by Virginia Kennedy

On February 10, the Delaware Highlands Conservancy, the region’s foremost organization for the protection of healthy lands and waters, and the Eagle Institute, the Upper Delaware River Watershed’s premier organization for the protection of eagles and the stewardship of their habitat, announced their merger. The partnership is a wonderful development for eagle lovers and for all residents of the Upper Delaware River region for whom clean waters, healthy lands, and thriving wildlife are vital to quality of life. Going forward, the Eagle Institute will be a Project of the Delaware Highlands Conservancy.

Since its founding, the Eagle Institute has been hosted by the National Park Service and located in the Upper Delaware Scenic and Recreational River. As a Project of the Delaware Highlands Conservancy, the Eagle Institute will increase its capacity for engaging visitors and residents with our iconic national bird and the beautiful forests and rivers that are home to it. Superintendent of Upper Delaware Scenic and Recreational River, Sean McGuinness, affirms that, “the Eagle Institute and the Delaware Highlands Conservancy are the best at what they do.” Together with the Park Service, this partnership will provide enhanced leadership in conservation in our region.

“I founded the Eagle Institute to support the return of the endangered eagle to the Upper Delaware River region,” states Eagle Institute founder and executive director, Lori McKean, “Nearly two decades ago, I dreamed things would turn out just as they have: The eagles are back in the Watershed and thriving, the Eagle Institute is supported and run by incredible volunteers, members, and contributors who are passionately concerned about the protection of our national symbol and its habitat, and we have educated nearly 50,000 people over the years about the critical role this region’s healthy lands and clean water play in the survival of this magnificent bird. We are ready to open a new chapter in our success story.”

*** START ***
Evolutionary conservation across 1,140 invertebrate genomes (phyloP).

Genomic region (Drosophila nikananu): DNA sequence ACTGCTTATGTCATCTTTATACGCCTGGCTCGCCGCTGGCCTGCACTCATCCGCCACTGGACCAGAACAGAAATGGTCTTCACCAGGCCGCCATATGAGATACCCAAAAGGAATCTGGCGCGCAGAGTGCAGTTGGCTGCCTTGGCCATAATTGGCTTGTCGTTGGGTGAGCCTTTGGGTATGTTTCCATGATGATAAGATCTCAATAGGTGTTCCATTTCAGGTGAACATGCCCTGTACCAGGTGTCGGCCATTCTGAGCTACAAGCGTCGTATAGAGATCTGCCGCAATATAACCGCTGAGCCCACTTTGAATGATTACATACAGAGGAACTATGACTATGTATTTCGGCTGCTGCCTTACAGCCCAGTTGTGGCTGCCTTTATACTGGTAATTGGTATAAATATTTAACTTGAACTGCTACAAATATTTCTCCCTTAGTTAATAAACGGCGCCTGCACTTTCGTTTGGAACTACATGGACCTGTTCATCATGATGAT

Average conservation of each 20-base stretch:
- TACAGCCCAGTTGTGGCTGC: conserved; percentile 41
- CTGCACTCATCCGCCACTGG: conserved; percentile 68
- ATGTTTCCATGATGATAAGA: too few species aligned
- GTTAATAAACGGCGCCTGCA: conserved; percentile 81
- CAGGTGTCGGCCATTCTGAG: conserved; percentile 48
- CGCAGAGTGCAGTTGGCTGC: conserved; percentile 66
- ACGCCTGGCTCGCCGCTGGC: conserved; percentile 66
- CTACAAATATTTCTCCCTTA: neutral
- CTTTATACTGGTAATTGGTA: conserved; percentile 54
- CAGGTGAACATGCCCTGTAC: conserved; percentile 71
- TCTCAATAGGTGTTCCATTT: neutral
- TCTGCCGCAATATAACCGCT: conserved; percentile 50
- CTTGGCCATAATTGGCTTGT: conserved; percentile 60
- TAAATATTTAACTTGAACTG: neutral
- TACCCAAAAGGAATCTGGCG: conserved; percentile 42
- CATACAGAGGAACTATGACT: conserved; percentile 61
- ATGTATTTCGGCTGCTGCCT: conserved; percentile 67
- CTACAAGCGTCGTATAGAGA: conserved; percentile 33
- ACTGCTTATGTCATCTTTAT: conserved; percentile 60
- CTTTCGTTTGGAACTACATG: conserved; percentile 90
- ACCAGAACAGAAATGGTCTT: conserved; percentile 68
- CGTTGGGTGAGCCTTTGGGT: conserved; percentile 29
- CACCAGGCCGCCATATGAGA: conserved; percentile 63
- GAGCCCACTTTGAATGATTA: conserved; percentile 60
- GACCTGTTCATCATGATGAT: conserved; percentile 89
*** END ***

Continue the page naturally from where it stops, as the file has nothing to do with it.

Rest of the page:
Conservancy Executive Director, Sue Currier, is excited about the possibilities: “Coming together with the Eagle Institute means we’ll be stronger. In these days of doing more with less, leveraging the resources of both organizations means those resources will go further. By combining the energy of dedicated members, volunteers, and supporters, we’ll protect more eagle habitat than ever. We’ll reach more people with the message that the eagle thrives when the lands and waters where it lives are healthy and protected.”

“We know what it feels like to watch an eagle fly freely; to see it dive for its food or perch majestically against a winter blue sky” adds Lori McKean, “We all realize that if the eagles are thriving, the lands and waters where they live are healthy for humans, too. Eagles are good for our hearts, our spirits; their healthy habitat is good for our bodies. We need to make sure the eagles and their habitat are protected now and into the future.”

This is a great move for the Conservancy,” affirms Conservancy founder, Barbara Yeaman, “the Eagle Institute’s passion for protecting eagles together with the Conservancy’s passion for protecting the lands and waters where eagles live truly is the perfect partnership.”

The board and staff of the Conservancy are enthusiastic about the unlimited potential of this new partnership to protect the eagle and its habitat and to build support for the Conservancy’s conservation mission in the region.

Reprinted with permission by the Delaware Highlands Conservancy, from the  Conservancy’s Highlands Journal (March 2012).